On June 11, 2012, Ohio Governor Kasich signed into law Am. Sub. S.B. 315 (129th Ohio General Assembly), which expands Ohio’s current shale gas regulatory scheme applicable to fracking operations within the state, clarifies jurisdictional issues related to the siting of intrastate gas pipelines, incentivizes the development of cogeneration technologies and makes a host of other energy-related changes to Ohio law. SB 315 constitutes the energy portion of Kasich’s mid-biennium review (MBR) of state government operations and is the outgrowth of several energy proposals discussed at the two-day energy summit hosted by the Governor last September.
Introduced on March 22, 2012, SB 315 quickly worked its way through the General Assembly, undergoing several changes before receiving final approval at the end of May. After signing the bill, Kasich took the unusual step of visiting the Senate to thank legislators for their efforts in enacting this and other MBR-related measures. Although certain changes became effective immediately, most will take effect in 90 days (September 10, 2012). The following pages provide a brief overview of significant topics addressed by SB 315.
SB 315 establishes a new definition of “horizontal well” to ensure that fracking operations within the state are subject to the Ohio Department of Natural Resource’s (ODNR) existing permitting and regulatory scheme. “Horizontal well” is defined as “a well that is drilled for the production of oil or gas in which the wellbore reaches a horizontal or near horizontal position in the Point Pleasant, Utica, or Marcellus formation and the well is stimulated.” The bill also includes amendments to ODNR’s oil and gas statutes that would:
- Direct ODNR to establish rules governing horizontal wells, production facilities associated with horizontal wells and the amount and sources of ground or surface water used in fracking operations;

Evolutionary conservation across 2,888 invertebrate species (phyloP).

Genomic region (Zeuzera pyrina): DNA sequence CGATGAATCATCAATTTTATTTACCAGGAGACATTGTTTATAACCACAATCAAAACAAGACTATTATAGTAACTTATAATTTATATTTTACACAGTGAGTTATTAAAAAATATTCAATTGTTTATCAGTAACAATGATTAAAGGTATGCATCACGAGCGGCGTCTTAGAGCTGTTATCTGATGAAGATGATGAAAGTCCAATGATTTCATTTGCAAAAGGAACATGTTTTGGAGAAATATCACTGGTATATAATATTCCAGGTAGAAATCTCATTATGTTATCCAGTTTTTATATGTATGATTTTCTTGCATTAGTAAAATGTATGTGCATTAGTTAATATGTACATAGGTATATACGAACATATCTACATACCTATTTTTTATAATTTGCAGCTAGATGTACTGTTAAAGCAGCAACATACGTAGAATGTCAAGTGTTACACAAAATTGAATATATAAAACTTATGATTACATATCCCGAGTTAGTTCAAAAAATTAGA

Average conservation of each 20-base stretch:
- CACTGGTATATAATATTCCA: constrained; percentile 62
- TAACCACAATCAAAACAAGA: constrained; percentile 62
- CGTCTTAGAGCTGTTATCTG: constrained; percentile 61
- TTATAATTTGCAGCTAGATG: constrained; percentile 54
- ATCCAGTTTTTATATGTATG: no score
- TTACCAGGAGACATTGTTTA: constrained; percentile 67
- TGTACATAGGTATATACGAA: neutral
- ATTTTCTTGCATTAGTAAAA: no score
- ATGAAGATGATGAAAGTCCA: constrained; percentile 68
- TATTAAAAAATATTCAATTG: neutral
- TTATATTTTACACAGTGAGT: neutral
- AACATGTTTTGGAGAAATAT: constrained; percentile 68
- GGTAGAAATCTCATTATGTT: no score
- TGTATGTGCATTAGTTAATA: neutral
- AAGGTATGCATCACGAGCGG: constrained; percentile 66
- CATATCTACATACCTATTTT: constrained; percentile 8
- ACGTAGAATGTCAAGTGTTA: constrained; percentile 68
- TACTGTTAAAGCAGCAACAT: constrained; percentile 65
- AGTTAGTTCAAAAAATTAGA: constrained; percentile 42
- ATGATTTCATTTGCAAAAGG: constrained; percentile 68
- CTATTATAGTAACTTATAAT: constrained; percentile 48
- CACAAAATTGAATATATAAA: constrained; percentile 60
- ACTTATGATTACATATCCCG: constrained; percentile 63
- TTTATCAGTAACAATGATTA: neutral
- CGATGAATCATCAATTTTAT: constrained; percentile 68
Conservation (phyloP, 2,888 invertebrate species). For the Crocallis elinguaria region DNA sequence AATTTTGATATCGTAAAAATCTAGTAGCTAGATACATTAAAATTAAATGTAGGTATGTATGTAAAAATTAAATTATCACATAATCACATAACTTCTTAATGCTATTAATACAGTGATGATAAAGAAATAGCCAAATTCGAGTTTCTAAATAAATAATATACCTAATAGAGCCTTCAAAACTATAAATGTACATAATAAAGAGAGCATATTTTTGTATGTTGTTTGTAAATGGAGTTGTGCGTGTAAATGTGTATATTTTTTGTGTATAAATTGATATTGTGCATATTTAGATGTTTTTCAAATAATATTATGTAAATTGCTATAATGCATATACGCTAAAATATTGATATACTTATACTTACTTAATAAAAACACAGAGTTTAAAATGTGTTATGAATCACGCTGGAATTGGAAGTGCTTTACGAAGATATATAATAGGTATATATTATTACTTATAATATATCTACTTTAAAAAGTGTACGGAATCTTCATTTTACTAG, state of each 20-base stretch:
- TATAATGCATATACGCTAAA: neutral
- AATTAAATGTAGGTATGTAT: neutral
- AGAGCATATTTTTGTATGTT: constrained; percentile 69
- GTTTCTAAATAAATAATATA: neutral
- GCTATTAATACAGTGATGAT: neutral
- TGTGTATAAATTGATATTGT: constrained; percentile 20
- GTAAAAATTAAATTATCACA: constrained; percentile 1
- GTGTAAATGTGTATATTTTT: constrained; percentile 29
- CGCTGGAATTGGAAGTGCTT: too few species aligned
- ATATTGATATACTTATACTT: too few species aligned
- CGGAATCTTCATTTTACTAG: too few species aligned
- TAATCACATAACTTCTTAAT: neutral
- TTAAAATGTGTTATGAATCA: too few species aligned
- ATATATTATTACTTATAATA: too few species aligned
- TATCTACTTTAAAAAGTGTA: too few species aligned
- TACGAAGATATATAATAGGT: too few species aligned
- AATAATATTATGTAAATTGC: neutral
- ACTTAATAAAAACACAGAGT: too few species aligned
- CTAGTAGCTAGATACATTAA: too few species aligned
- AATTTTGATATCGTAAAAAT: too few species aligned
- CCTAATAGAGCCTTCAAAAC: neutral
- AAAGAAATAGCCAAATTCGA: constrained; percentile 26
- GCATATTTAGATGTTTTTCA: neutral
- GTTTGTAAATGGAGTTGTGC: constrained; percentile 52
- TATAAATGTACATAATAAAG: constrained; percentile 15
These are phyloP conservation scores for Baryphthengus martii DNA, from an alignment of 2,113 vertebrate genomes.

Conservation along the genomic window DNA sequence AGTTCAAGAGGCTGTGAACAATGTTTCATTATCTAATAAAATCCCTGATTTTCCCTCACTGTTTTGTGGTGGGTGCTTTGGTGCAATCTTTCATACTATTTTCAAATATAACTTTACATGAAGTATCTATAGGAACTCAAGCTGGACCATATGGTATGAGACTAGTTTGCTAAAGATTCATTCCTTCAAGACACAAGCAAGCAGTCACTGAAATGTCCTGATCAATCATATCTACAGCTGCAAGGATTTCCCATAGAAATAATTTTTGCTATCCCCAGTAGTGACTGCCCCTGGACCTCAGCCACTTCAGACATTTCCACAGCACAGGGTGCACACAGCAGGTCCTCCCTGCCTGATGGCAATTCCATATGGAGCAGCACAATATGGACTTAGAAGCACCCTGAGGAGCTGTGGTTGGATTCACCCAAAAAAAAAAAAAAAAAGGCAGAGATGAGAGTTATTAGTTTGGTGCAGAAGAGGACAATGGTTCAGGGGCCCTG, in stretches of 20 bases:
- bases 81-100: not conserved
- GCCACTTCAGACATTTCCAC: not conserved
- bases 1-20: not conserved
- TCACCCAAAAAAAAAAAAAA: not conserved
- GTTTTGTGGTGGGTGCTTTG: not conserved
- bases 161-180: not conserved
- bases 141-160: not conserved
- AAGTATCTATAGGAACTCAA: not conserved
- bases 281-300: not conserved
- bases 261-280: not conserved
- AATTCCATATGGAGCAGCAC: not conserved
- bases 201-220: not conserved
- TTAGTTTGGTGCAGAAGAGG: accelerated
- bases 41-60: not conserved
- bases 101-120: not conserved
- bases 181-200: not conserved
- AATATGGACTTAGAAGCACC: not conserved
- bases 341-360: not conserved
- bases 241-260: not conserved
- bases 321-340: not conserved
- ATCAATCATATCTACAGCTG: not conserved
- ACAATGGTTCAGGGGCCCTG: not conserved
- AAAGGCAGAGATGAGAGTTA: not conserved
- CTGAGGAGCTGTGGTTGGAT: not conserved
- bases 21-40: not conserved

- Require permit applications to ODNR for shale gas production sites to identify the source and estimated amount of water that will be used in fracking production and whether any water will be withdrawn from the Lake Erie or Ohio river watersheds;
- Require pre-drilling sampling for groundwater wells located within 300 feet of a new proposed well in an urbanized area or within 1,500 feet of a new proposed horizontal well in non-urban areas;
- Require the owner of a horizontal well to maintain liability insurance coverage in the amount of US$5 million in order to pay for potential injuries or property damage caused by the owner’s fracking operations within the state as well as a “reasonable level” of coverage for environmental liability;
- Require shale drilling operators to disclose within 60 days after the completion of drilling operations certain information, including identification of any additives used, regarding the products, fluids and substances intentionally added to facilitate the drilling of any portion of the well until the surface casing is set and properly sealed or to stimulate the well;
- Create a trade secret exemption from disclosure requirements for certain information relating to chemical components used, provided that access to such information must be given to medical professionals if needed for diagnosis or treatment;
- Authorize ODNR to adopt rules that help ensure the safe disposal of wastewater through underground injection and establish related requirements and procedures to protect public health and safety;